The Epilepsy Foundation of Greater Chicago is offering our college scholarships again for the 2016/2017 academic school year – apply for one today!
LATEST EFGC NEWS
Charlotte Figi, an eight-year-old girl from Colorado with Dravet syndrome, a rare and debilitating form of epilepsy, came into the public eye in 2013 when news broke that medical marijuana was able to do what other drugs could not: dramatically reduce her seizures. Now, new scientific research provides evidence that cannabis may be an effective treatment for a third of epilepsy patients who, like Charlotte, have a treatment-resistant form of the disease.
Children with epilepsy should have a plan in place at school for how best to respond to medical emergencies. The American Academy of Pediatrics (AAP) has released guidance suggesting prescribing providers, families, and schools collaborate develop such plans detailing the use of seizure rescue medications.
The condition doesn’t play favorites: People are diagnosed with epilepsy at any age and it can be triggered by a wide range of factors. The Chicago Wolves are determined to broaden the conversation of this condition and to raise funds to cure it.
The hospital pharmacist slid three bottles of pills across the counter, gave my wife a form to sign, and reminded her that this was not the corner drugstore. The pharmacy knew how many pills had been dispensed, he said; it would know how many had been consumed; and it would expect her to return the unused pills before she left the country. The pharmacist made it clear that he was not only in touch with our doctor but with the company supplying the medication. They would know if she broke the rules.
On September 24, 2015, the Illinois State Senate was able to pass SB 2046, which gives the governor authority to resume payments to health and human services organizations, including the Epilepsy Foundation of Greater Chicago. As Illinois legislators and Governor Rauner continue to battle over the state budget, this is clearly a step in the right direction for non-profit organizations who rely so heavily on government funding–it will help prevent the shutdown of vital services provided by the Epilepsy of Greater Chicago to the 130,000 people with epilepsy living within the greater Chicagoland area.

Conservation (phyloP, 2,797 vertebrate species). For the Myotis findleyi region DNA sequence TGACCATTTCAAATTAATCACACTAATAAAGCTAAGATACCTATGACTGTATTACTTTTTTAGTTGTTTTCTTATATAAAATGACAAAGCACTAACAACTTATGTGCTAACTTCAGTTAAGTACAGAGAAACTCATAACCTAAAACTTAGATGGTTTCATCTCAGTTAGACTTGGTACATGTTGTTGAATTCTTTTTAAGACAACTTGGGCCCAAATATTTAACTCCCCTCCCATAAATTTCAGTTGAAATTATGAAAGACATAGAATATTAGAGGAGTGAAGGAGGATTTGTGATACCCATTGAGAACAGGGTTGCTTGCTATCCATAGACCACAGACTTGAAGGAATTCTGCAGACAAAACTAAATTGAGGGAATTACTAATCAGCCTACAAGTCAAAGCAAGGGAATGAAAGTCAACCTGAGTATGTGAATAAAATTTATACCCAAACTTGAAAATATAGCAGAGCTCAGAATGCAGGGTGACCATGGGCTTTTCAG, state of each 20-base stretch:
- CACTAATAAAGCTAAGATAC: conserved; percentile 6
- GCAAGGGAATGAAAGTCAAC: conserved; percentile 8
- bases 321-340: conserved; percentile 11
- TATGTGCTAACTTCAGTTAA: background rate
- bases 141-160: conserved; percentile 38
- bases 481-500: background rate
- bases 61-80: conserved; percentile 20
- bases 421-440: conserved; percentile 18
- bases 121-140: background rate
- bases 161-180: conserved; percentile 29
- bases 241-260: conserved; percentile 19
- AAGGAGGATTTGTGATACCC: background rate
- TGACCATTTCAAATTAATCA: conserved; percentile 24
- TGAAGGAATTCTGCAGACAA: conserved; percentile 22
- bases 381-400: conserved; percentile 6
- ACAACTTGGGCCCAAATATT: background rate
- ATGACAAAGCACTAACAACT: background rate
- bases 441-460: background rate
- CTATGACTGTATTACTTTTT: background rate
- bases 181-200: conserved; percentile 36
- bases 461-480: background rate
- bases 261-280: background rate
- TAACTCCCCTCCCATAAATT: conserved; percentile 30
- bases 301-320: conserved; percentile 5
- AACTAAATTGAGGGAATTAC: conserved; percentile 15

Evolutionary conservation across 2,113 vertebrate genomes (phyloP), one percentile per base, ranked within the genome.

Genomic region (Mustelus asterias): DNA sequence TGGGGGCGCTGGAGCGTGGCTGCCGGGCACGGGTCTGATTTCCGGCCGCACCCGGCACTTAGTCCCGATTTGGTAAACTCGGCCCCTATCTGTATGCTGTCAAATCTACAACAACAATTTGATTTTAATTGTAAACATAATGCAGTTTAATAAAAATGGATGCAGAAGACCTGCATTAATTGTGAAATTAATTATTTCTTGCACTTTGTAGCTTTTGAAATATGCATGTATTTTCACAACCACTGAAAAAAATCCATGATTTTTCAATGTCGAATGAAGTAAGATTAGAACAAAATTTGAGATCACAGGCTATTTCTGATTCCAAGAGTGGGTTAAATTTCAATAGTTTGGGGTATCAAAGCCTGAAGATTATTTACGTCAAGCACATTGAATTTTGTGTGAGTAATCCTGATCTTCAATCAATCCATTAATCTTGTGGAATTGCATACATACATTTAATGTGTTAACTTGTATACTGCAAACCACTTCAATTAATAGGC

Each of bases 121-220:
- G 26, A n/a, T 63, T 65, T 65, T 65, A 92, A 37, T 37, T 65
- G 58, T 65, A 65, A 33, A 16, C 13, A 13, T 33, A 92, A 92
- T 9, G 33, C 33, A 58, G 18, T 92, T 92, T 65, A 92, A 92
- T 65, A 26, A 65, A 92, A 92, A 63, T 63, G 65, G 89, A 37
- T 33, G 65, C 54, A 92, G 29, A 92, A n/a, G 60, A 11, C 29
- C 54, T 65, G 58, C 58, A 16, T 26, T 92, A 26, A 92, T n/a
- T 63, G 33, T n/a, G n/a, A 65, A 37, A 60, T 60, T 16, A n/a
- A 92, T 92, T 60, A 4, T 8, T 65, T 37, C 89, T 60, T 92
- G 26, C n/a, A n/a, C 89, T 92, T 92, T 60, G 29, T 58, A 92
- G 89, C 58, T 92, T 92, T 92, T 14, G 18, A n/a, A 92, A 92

PhRMA and the Epilepsy Foundation report more than 400 medicines in development to treat neurological disorders
America’s biopharmaceutical research companies are currently developing 420 medicines for patients suffering from neurological disorders, including epilepsy, Alzheimer’s disease, multiple sclerosis (MS) and Parkinson’s disease. As highlighted in a new report from the Pharmaceutical Research and Manufacturers of America (PhRMA) and the Epilepsy Foundation, scientists around the globe are collaborating to find new or more effective treatments for patients with these complex disorders that attack the nervous system.